Till 1983, the physical handling of the cargo was carried out by four private companies. Government set up in October 1983 a company under the banner ‘Cargo Handling Corporation Ltd’ (CHCL) having as major shareholders both the MMA and the Government. All cargo handling operations were thus transferred from the private sector to the CHCL. This company is also managed by a Board of directors and headed by a Chairman with a General Manager as chief executive with the responsibility to provide labour commensurate with the traffic demands and to physically handle cargo from ships’ hook till the point of delivery. The Marine Authority, on its part, was required to provide all the required infrastructure and superstructures such as quays, storage areas, backup facilities, handling equipment, etc.
Thus the 1980-90 decade started with the transformation of our port from a lighterage port to new one equipped with deep water alongside facilities for general cargo and container vessels together with the introduction of new operational handling systems. During that period, the focus was mainly on rationalisation of cargo handling operations, the creation of the Cargo Handling Corporation Ltd in 1983, the commissioning of the first comprehensive Port Master Plan in 1984 and its subsequent updating in 1989 as a result of major economic development of the country.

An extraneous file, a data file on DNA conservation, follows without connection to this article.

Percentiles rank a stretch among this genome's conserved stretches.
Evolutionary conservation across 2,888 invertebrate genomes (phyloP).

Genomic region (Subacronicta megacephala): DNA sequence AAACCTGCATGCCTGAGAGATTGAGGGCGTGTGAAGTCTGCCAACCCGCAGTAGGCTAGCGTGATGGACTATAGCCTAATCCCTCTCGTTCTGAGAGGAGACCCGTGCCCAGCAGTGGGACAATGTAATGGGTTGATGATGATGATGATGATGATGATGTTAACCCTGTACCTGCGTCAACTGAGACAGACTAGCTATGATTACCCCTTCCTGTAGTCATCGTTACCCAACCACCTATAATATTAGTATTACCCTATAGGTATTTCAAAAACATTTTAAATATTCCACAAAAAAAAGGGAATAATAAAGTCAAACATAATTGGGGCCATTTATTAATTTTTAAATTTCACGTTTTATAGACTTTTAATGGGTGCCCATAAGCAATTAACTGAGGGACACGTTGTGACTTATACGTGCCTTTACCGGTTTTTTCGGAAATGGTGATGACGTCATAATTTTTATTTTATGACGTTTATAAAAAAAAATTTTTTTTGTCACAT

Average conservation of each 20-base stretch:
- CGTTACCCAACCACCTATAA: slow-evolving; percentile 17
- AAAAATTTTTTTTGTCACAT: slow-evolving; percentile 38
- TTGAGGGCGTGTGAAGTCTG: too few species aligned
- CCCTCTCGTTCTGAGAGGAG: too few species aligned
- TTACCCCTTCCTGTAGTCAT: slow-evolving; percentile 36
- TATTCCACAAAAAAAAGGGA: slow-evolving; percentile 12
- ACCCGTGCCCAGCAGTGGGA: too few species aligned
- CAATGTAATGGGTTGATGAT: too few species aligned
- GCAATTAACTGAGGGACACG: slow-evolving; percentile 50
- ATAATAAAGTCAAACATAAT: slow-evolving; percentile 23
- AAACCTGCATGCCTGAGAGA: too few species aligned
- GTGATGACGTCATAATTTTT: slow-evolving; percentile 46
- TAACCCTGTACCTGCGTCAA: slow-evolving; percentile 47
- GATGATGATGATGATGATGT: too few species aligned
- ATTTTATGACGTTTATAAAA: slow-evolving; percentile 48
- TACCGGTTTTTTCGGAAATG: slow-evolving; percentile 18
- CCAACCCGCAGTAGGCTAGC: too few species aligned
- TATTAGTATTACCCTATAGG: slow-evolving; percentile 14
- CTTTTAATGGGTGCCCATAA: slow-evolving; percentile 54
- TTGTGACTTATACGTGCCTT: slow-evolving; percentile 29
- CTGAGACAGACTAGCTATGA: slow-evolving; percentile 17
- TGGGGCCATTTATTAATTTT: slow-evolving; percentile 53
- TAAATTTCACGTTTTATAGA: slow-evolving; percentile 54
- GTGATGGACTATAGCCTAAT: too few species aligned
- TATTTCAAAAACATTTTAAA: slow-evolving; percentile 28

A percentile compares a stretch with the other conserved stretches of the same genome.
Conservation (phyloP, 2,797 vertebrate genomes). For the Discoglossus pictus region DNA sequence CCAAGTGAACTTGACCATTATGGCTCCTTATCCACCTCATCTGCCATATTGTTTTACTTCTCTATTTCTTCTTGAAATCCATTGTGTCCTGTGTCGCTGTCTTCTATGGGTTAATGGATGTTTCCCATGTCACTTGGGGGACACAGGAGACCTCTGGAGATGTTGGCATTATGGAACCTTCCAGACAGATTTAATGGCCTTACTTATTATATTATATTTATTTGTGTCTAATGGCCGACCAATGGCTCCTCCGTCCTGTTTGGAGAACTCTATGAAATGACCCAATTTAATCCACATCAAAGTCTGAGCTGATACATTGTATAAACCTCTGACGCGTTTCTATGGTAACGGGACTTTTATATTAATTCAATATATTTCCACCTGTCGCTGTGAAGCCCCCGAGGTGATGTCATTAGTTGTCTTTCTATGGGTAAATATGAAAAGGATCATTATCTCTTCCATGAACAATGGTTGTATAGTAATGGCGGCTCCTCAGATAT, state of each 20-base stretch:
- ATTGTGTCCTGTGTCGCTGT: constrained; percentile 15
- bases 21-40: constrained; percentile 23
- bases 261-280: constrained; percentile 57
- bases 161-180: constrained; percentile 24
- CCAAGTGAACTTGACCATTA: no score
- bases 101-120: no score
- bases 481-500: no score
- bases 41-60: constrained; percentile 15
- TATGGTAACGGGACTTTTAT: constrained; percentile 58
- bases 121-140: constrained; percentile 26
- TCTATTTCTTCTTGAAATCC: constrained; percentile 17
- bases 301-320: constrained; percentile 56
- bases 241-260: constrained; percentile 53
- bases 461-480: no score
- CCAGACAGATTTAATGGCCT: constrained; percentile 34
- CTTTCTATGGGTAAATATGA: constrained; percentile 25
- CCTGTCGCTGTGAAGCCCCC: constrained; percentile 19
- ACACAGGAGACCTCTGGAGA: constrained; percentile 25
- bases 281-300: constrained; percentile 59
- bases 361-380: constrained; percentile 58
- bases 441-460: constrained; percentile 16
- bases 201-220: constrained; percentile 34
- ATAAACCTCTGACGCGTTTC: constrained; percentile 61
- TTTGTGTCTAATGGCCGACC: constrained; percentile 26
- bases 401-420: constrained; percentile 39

The objective was to develop a longer-term plan for Port Louis Harbour in terms of both port infrastructure and the various port services.
The 1990-2000 decade witnessed yet another historical phase of our port development culminating with the commissioning of our new Container Terminal, i.e. the Mauritius Container Terminal (MCT) at Mer Rouge. This crucial period could be qualified as the transformation of Port Louis Harbour into a modern gateway in the region. The principal achievements during the period were mainly:-
• the carrying out of major dredging and reclamation works, with the creation of over 100 hectares of land at Mer Rouge and Les Salines and the subsequent related revetment works.
• The creation of the Mauritius Freeport Sector
The commissioning of four major studies under the aegis of the World Bank in the context of the Bank’s financial assistance for the Port Development and Environment Project, namely :-
• Port Policy, Institutional Strengthening and Pricing Study
• Updating and Revision of the Port Master Plan
• Mauritius Freeport Development Strategy
• Environment Impact Assessment and Risk Analysis Study
• Development of the Peninsula area with the reconstruction of Quays A, D and E